C: Mine’s hilarious. We were in play school and we had to sing a Christmas song for everyone (all our mums came) and I stepped up and did Deeply Dippy by Right Said Fred and that’s what I sung as a Christmas song. It just got worse. I used to go to family things and go round singing them songs and getting 50p and that went on for ages and I got loads of pocket money for it! Then I was Elvis in the school play… so I did loads of stuff.
Where’s the name “Joia” from?
A: Martin was working in a shop and it was the name of a light fitting. We were struggling with names, as I’m sure most bands do and he came back with this name and we all quite liked it. We looked it up and it was Portuguese for “light, jewel” and we quite liked the meaning. It sounded like a female-fronted band and it was exotic. We just went for it!
C: It just sounds nice!
So you’re on a light theme with Joia and your new EP Matchlight?
A: Yeah! We instantly thought and could see it on a t-shirt. The signature design, Martin did. He just scribbled it out.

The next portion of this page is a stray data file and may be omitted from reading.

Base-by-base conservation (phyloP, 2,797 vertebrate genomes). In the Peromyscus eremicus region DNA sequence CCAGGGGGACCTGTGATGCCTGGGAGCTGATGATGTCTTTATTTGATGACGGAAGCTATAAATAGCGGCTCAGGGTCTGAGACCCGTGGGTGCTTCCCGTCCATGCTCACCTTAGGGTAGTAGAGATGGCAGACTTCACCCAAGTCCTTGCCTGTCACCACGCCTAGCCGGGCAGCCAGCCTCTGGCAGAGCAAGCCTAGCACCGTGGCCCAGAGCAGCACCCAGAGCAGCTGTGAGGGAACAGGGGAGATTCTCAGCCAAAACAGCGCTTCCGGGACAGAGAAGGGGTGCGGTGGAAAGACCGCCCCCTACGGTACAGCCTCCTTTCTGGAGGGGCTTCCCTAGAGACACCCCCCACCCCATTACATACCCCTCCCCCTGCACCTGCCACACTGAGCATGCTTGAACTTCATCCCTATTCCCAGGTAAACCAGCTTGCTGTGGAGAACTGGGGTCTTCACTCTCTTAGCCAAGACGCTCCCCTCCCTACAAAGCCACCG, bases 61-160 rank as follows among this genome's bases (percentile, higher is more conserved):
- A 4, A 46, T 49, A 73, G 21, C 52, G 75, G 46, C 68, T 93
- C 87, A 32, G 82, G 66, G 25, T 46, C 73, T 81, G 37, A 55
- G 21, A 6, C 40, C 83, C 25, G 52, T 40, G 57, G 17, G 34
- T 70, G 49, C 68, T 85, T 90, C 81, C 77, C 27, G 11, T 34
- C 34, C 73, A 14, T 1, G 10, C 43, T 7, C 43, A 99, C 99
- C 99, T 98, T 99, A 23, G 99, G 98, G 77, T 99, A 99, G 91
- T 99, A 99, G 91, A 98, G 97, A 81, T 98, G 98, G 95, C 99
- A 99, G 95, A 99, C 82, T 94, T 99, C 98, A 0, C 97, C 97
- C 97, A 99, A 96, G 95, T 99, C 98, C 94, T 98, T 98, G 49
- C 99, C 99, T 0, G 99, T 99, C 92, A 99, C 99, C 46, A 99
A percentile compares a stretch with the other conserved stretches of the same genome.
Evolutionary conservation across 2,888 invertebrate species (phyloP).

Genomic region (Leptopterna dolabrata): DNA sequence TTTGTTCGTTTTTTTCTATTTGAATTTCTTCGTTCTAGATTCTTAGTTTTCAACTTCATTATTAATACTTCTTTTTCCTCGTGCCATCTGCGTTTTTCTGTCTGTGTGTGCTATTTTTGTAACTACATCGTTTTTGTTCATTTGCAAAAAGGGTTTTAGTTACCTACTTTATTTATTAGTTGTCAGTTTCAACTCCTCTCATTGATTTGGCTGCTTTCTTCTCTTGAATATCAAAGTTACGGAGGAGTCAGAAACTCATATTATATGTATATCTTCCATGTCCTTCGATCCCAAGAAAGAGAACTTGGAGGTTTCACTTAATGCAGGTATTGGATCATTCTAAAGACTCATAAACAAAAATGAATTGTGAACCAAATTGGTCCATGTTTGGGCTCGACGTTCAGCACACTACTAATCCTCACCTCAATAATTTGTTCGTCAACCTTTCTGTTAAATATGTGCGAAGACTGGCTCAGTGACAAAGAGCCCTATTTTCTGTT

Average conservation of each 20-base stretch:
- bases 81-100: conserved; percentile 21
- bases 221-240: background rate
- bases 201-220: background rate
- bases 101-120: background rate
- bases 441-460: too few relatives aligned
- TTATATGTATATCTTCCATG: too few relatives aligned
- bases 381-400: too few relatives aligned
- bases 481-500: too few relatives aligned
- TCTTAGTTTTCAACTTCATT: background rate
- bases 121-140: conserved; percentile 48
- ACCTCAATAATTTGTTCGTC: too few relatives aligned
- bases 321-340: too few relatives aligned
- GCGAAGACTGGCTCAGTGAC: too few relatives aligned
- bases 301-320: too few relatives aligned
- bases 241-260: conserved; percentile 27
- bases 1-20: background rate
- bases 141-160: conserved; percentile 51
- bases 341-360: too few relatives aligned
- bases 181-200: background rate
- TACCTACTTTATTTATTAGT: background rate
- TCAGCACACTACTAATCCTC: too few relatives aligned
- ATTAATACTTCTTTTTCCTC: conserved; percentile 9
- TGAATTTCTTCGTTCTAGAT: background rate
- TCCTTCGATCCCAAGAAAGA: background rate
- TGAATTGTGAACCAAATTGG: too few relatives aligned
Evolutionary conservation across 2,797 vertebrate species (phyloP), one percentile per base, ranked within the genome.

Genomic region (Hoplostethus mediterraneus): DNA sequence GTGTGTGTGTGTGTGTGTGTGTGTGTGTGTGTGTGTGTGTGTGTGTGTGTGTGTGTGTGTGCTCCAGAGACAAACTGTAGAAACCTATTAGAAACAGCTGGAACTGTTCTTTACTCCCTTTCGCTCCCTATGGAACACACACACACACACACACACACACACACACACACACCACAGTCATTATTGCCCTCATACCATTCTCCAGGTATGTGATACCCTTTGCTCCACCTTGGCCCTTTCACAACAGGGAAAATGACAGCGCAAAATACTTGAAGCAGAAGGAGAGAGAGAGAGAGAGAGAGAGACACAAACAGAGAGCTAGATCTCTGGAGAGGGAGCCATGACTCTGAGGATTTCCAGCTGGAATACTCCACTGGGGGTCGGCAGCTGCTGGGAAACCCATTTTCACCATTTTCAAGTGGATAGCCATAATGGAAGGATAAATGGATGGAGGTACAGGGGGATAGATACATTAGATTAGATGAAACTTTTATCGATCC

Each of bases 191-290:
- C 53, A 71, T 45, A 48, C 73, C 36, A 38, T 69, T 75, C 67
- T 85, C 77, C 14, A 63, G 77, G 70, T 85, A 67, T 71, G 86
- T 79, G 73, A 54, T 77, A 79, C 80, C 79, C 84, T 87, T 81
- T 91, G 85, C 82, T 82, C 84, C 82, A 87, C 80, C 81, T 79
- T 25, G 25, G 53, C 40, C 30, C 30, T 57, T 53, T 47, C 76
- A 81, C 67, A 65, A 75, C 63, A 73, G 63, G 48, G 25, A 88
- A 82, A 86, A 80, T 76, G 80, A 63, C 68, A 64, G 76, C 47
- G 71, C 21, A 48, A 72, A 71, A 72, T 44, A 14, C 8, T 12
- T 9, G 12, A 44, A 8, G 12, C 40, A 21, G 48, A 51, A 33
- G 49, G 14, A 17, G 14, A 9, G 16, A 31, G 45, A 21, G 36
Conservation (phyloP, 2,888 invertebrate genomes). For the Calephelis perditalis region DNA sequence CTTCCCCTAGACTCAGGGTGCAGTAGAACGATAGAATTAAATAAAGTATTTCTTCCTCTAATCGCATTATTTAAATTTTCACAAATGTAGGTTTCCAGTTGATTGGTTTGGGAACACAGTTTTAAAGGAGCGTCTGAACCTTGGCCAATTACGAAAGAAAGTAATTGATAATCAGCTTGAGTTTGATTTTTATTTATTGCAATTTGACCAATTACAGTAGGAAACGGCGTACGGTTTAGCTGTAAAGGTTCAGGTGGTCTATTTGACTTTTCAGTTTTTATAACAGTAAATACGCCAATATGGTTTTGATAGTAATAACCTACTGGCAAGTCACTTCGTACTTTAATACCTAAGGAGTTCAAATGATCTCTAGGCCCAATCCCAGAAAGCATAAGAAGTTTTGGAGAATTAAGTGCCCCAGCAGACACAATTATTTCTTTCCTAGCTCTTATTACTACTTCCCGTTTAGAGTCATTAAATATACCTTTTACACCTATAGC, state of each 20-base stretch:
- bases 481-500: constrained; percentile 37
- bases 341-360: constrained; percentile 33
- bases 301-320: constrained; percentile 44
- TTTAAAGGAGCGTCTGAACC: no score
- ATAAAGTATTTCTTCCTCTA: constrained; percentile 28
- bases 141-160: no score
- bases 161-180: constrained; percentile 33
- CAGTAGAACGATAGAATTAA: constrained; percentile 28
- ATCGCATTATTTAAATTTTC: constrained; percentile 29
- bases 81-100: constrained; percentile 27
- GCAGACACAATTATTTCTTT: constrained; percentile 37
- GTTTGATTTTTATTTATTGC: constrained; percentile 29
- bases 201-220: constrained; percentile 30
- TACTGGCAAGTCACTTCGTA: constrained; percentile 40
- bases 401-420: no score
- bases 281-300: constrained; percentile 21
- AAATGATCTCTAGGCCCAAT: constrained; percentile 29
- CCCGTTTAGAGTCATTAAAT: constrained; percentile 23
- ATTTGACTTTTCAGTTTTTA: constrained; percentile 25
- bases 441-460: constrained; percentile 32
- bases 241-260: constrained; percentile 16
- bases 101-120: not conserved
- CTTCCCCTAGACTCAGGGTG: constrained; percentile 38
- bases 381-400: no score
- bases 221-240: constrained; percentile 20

C: An unnamed friend sorted it out on Photoshop and made it look cool.
And you were played by Kerrang the other day? Wow, massive compliment.
A: Yeah Alex Baker [DJ at Kerrang! Radio] has given us a ridiculous amount of support. I’m a radio plugger as well and we met at work and he responded straight away and he’s been fully backing us ever since. We’ve been played…
C: …four times, I think, every week since he’s done it. And he made us his featured artist last week and we sent our EP to him today. He has been so good to us.
Would you say that’s your biggest compliment so far?
A: I think Mary Ann-Hobbs, XFM radio, gave us a play of Matchlight a couple of weeks ago which was just ridiculous. She knows her stuff.
And finally, what’s next?
C: Keep going. It’s a difficult question to answer; we don’t really have anything booked in. Just keep on going.
A: We are booked in for a show next Saturday [21st July] at Queen of Hoxton. I think we’re just going to get back into the studio and record some demos.
C: We’re starting with Facebook and giving our music for free, but eventually we’ll end up on iTunes. It’s not something we’ll push for, but at the moment it’s getting people to hear it. It’s definitely going on Spotify though.
A: We recorded these songs so long ago. Enough of You and Aren’t I are two of the first songs we ever wrote together as a band, so it’s new to everyone else but old to us and obviously we really value the songs and they’ve got us where we are today, but we’re just introducing ourselves to people.
To download the Matchlight EP for free visit the band’s Facebook page here.
Follow them on twitter @Joiaofficial.
Watch the Joia EP title song’s music video Matchlight here: